Newswise — Despite the significant impact of lower limb symptoms on everyday life activities in Parkinson’s disease (PD), knowledge of the neural correlates of lower limb deficits is limited. Researchers at the University of Delaware ran an fMRI study to investigate the neural correlates of lower limb movements in individuals with and without PD.
But the majority of what’s known about the brain changes underlying these symptoms stems from magnetic resonance imaging (MRI) studies focusing on the upper extremity.
“Gait and balance disturbance are common in Parkinson's disease and are a major contributor to increased disability and decreased quality of life,” said Roxana Burciu, an assistant professor of kinesiology and applied physiology in the University of Delaware College of Health Sciences. “To design efficient interventions that improve gait and balance, we need to gain a better understanding of how the brain controls the lower extremities.”
Because quality MRI scans depend on stillness of the patient, studying the brain changes in people with Parkinson’s disease who exhibit lower limb symptoms proves challenging.
But Burciu has forged an innovative path forward.
Groundbreaking research, funded by an R21 grant from the National Institutes of Health (NIH), recently published in the journal Neuroimage Clinical, demonstrates that multiple motor regions in the brain are underactive during lower limb movements in people with Parkinson’s disease.
“Adequate lower limb strength and motor control are essential for mobility, and people with Parkinson’s disease experience impaired force control within the muscles that are critical for effective ambulation,” Burciu said.
The study used functional MRI (fMRI), which measures small changes in blood flow that occur when a specific region of the brain is active.
“Here, fMRI revealed areas of the brain that were activated when people with and without Parkinson’s disease moved their feet,” Burciu said.
Burciu worked with a company in Florida to develop a unique foot device made of MRI-compatible materials. The device, used in Burciu’s Motor Neuroscience and Neuroimaging Lab, is highly effective in minimizing head movement, which can often confound MRI scans.
“The device not only helps keep the head as still as possible but is also versatile and can be used on the left or right foot,” Burciu said.
The device could be useful in studies involving other clinical populations as well.
“It could aid in studies that aim to investigate the effects of rehabilitation methods on lower limb function in people who’ve experienced stroke,” Burciu said.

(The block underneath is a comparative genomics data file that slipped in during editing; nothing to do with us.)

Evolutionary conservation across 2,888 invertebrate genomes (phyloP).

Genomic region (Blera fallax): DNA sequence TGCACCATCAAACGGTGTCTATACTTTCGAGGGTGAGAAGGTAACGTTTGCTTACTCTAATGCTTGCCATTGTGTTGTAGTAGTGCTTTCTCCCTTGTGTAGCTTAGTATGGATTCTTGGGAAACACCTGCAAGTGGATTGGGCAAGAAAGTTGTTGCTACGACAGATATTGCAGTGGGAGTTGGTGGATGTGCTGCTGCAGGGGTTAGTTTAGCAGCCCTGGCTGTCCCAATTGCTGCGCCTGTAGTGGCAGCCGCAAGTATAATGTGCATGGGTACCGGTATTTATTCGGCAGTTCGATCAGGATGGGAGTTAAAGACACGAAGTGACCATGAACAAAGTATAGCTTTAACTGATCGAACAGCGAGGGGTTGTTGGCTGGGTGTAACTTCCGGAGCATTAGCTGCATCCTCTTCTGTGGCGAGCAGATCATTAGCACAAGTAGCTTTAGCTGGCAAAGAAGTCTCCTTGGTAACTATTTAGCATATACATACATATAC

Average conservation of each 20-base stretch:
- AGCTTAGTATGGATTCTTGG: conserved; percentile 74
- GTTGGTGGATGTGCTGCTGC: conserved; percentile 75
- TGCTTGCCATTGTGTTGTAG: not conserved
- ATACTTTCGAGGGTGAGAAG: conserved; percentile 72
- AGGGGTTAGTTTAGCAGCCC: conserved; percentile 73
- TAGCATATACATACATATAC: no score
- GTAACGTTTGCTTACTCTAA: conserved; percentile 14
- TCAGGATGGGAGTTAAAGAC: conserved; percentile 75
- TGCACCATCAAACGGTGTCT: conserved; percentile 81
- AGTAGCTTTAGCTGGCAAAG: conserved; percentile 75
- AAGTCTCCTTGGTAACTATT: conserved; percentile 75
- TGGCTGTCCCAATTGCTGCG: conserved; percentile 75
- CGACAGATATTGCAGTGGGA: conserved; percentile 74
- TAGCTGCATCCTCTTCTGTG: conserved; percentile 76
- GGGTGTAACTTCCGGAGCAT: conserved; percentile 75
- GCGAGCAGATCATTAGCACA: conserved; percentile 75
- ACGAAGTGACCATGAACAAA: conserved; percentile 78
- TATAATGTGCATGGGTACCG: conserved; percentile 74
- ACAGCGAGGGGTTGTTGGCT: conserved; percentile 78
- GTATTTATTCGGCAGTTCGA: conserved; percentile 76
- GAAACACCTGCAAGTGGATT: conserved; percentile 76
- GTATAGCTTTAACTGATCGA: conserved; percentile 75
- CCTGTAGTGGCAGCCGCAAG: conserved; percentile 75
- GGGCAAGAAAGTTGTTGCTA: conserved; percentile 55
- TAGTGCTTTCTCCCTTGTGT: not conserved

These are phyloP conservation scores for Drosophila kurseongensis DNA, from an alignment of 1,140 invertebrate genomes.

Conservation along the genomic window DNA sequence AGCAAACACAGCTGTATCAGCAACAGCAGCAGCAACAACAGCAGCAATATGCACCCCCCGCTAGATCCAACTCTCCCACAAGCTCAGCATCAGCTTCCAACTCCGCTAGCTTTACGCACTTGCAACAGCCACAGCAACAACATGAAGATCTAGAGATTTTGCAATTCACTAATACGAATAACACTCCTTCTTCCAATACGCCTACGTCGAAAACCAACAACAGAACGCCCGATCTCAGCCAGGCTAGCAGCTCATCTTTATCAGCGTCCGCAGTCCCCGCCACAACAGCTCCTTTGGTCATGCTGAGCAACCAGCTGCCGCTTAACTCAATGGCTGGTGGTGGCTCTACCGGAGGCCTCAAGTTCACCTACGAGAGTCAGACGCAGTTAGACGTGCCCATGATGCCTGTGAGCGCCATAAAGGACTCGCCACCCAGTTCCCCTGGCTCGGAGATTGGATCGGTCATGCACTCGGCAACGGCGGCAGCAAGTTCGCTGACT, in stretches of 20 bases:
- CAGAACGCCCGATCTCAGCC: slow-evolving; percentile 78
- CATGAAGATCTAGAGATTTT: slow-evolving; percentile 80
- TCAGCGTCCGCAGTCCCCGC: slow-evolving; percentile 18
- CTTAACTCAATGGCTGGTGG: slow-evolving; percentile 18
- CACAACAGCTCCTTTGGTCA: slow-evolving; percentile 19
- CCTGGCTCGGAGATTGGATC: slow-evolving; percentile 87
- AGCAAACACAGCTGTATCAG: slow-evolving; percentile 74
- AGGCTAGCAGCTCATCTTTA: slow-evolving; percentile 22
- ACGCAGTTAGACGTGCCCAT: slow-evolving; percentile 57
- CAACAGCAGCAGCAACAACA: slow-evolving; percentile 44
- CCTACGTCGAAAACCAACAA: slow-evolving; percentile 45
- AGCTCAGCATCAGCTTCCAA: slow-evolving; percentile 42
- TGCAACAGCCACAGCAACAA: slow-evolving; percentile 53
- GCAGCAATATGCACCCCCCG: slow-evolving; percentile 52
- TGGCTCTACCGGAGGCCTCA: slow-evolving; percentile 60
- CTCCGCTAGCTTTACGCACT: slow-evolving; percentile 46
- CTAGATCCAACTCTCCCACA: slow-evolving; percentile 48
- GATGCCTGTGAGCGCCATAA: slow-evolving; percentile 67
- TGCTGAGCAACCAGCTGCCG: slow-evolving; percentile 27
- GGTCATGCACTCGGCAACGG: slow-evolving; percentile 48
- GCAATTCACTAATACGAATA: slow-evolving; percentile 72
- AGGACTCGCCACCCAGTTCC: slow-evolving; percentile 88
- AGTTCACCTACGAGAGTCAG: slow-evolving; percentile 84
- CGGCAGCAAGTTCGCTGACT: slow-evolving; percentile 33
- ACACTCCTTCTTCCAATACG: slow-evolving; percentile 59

Burciu’s research involved 21 healthy older adults and 24 individuals with Parkinson’s disease, who have halted taking Parkinson’s medication for approximately 12-14 hours.
“We trained people on how to perform simple movements in the MRI scanner that involved dorsiflexing their ankle in response to a visual cue that acted as a ‘go’ signal to contract muscles in the ankle,” Burciu said. “Ankle dorsiflexion is a key player in gait. Even if people are lying in the scanner, an ankle dorsiflexion task is meant to engage the same circuit which would facilitate walking.”
Her research found that the basal ganglia, primary motor cortex, and cerebellum portions of the brain were underactive in persons with Parkinson’s disease compared to healthy older adults.
In cases of Parkinson’s disease, with severe lower limb symptoms, the primary motor cortex, a key brain structure known to be involved in controlling lower extremity muscles, was also found to be underactive.
Burciu’s study also identified that the cerebellum appears to be more engaged in the dorsiflexion task than any other region of the brain; this activation was also impaired in people with Parkinson’s disease.
“There’s a lot of controversy on the role of the cerebellum in the pathophysiology of Parkinson’s disease,” Burciu said. “The cerebellum is, however, an important area of the brain that helps us coordinate movements. Although this area is known not to be affected by the neurodegeneration caused by Parkinson’s disease, our results suggest that the cerebellum may not function at full capacity, warranting further attention to its role in disease progression.”
In the future, Burciu seeks to expand her research to study how disease progression affects the brain circuit controlling the lower extremities in Parkinson’s disease and determine whether transcranial direct current stimulation, a safe, non-invasive, and painless brain stimulation technique that uses low-intensity electrical currents to stimulate specific parts of the brain, can be used to boost cerebellar activity and improve lower limb symptoms in people with Parkinson’s disease.